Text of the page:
Perhaps it was misguided to go into The House Bunny hoping to see the playing out of complex political themes … but I did so, nonetheless.
I mean, how could a film about a Playboy Bunny (the ultimate symbol of sexual frivolousness) making over a sorority of ugly intellectual feminists not touch upon politics in this age of 21st century self-awareness?
Alas, while The House Bunny provides laughs aplenty, engagement with politics on any significant level is virtually nonexistent (unless you include engagement by omission).
Despite a premise that seems rife with post-modern possibilities, the film is essentially yet another retelling of She's All That. Yes, ladies, it's that familiar Cinderella trope all over again; The House Bunny even has bookend fairytale sequences.
In a modern twist, after the Fairy-god Bunny turns the ugly intellectuals of Zeta House into sexy hotties, she discovers that, in order to win over the guy of her dreams, she needs their help to transform from sex kitten into intellectual conversationalist. The movie delivers an easily digestible moderate message: the modern woman needs to be both sexy and intelligent.
Where the film fails completely is in acknowledging just how massive a demand this is to place on the shoulders of young women.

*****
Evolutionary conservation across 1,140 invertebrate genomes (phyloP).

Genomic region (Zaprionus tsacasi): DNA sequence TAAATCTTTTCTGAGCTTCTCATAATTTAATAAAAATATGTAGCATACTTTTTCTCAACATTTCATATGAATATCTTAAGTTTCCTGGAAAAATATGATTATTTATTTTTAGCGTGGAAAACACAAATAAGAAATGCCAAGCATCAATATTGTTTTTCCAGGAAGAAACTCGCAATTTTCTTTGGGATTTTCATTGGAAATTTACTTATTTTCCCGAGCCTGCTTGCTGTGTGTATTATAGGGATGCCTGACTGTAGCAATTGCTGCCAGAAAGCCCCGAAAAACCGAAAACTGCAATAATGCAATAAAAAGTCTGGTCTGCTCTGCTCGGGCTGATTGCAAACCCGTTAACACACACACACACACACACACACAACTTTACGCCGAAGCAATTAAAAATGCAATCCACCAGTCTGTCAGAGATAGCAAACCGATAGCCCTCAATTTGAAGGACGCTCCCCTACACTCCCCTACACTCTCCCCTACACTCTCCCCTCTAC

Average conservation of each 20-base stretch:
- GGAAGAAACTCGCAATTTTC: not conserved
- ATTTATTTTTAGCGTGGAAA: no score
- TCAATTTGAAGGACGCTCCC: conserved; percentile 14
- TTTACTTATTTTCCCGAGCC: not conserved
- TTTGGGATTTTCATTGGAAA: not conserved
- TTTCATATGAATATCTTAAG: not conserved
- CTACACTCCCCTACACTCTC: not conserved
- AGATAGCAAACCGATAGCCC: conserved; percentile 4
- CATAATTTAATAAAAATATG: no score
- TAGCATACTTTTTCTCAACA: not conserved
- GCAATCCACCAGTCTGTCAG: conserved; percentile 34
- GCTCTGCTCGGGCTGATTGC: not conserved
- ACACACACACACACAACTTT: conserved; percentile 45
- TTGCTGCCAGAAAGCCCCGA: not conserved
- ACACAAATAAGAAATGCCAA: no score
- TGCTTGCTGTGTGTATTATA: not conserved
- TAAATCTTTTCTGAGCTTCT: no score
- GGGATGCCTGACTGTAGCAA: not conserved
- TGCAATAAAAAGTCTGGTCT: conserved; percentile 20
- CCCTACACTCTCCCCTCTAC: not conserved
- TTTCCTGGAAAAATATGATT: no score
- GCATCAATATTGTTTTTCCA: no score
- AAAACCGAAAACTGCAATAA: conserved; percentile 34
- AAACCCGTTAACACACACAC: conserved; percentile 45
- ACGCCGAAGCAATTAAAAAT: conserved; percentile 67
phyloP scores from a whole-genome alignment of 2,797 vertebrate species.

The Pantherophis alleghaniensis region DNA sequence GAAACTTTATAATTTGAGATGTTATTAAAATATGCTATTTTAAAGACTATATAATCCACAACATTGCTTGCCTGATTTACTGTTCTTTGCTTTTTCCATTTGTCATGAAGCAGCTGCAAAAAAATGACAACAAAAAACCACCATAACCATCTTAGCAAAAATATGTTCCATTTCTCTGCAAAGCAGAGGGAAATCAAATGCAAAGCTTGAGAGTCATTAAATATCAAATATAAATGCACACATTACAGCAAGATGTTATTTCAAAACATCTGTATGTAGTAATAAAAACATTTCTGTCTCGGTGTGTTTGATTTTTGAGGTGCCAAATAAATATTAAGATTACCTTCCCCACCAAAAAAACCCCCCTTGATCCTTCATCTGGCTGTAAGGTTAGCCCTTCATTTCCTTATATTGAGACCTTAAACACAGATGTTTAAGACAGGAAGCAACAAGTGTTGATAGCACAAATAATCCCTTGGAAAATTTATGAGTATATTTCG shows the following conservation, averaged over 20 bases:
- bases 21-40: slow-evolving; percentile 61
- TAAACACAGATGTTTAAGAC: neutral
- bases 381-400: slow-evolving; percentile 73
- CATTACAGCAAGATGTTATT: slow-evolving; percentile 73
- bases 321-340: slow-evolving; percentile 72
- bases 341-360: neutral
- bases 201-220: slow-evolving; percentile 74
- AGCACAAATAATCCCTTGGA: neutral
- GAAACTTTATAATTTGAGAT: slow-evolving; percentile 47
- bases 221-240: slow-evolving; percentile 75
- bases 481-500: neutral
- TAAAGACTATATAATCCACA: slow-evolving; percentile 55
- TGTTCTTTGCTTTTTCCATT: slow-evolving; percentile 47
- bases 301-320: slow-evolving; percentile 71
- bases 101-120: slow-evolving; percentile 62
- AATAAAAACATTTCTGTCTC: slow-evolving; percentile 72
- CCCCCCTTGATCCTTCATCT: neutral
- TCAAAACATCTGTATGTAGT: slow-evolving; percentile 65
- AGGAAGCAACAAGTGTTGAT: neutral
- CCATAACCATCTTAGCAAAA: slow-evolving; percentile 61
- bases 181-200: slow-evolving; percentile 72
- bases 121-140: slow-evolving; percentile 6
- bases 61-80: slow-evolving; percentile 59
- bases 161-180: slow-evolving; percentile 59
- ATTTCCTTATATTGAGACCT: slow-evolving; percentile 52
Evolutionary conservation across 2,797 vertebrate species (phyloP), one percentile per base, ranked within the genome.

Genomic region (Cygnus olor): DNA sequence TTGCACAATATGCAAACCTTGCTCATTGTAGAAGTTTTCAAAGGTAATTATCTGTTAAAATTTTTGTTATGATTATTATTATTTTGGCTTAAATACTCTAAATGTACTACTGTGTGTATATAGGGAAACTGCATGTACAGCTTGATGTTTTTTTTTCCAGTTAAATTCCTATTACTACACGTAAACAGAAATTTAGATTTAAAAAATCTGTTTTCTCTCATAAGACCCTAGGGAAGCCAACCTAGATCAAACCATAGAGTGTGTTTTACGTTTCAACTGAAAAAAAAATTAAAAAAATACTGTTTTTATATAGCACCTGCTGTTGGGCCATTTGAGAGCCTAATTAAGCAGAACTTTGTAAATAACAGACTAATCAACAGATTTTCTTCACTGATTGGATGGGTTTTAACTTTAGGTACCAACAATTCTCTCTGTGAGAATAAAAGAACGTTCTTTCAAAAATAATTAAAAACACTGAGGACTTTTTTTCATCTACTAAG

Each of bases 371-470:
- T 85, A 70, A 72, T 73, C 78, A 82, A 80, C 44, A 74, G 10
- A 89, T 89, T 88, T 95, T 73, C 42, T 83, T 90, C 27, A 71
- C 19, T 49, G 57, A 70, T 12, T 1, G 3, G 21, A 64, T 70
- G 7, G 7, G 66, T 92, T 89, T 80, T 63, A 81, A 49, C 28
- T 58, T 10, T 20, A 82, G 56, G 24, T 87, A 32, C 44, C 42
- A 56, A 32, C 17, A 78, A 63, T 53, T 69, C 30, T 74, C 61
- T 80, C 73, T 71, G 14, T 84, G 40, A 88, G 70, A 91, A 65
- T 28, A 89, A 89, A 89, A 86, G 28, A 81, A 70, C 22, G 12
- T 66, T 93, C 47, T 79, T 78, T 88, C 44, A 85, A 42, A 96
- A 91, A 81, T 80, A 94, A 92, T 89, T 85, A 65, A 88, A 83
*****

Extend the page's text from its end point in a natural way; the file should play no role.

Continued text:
That sixties icon, the Playboy Bunny, smashes up against the hairy-legged feminist, only to discover that neither extreme is considered desirable in modern mainstream culture. It’s not good enough to just be sexy nor is it good enough to be smart. The modern woman needs to be everything.
And being everything is hard. Really hard.
Yet the film plays out in such a light hearted manner as to suggest not only is it easy to be sexy and smart at the same time, it's also fun!
We have references to the Bunny's perfect breast implants but no mention of the painful and expensive surgery involved. The girls go from work boots to stiletto heels without so much as a stumble. In fact, the film misses several easy laughs throughout the transformation sequence. We don't even get a montage of the girls crying out in pain as their unruly bushes are waxed to perfection. Instead, the girls simply throw some scarves at the camera, and suddenly they are beautiful.
The House Bunny would have, perhaps, garnered more laughs if it had actually addressed just how difficult it is for young women to transform their identity, or if it dared to explore the challenge of finding that allusive balance between outer appearance and inner beauty. It could have, at the very least, acknowledged the politics it was invoking.
Instead, the film takes a much less interesting route, telling a fairytale narrative in which any difficulties amalgamating looks with intellect can be overcome by a quick montage or, even worse, a “Where My Zetas At?” hip-hop dance number.
And while it was certainly enjoyable to watch the Zeta girls dance around in hotpants and micro-minis, I couldn’t help but wonder, “Where my politics at?”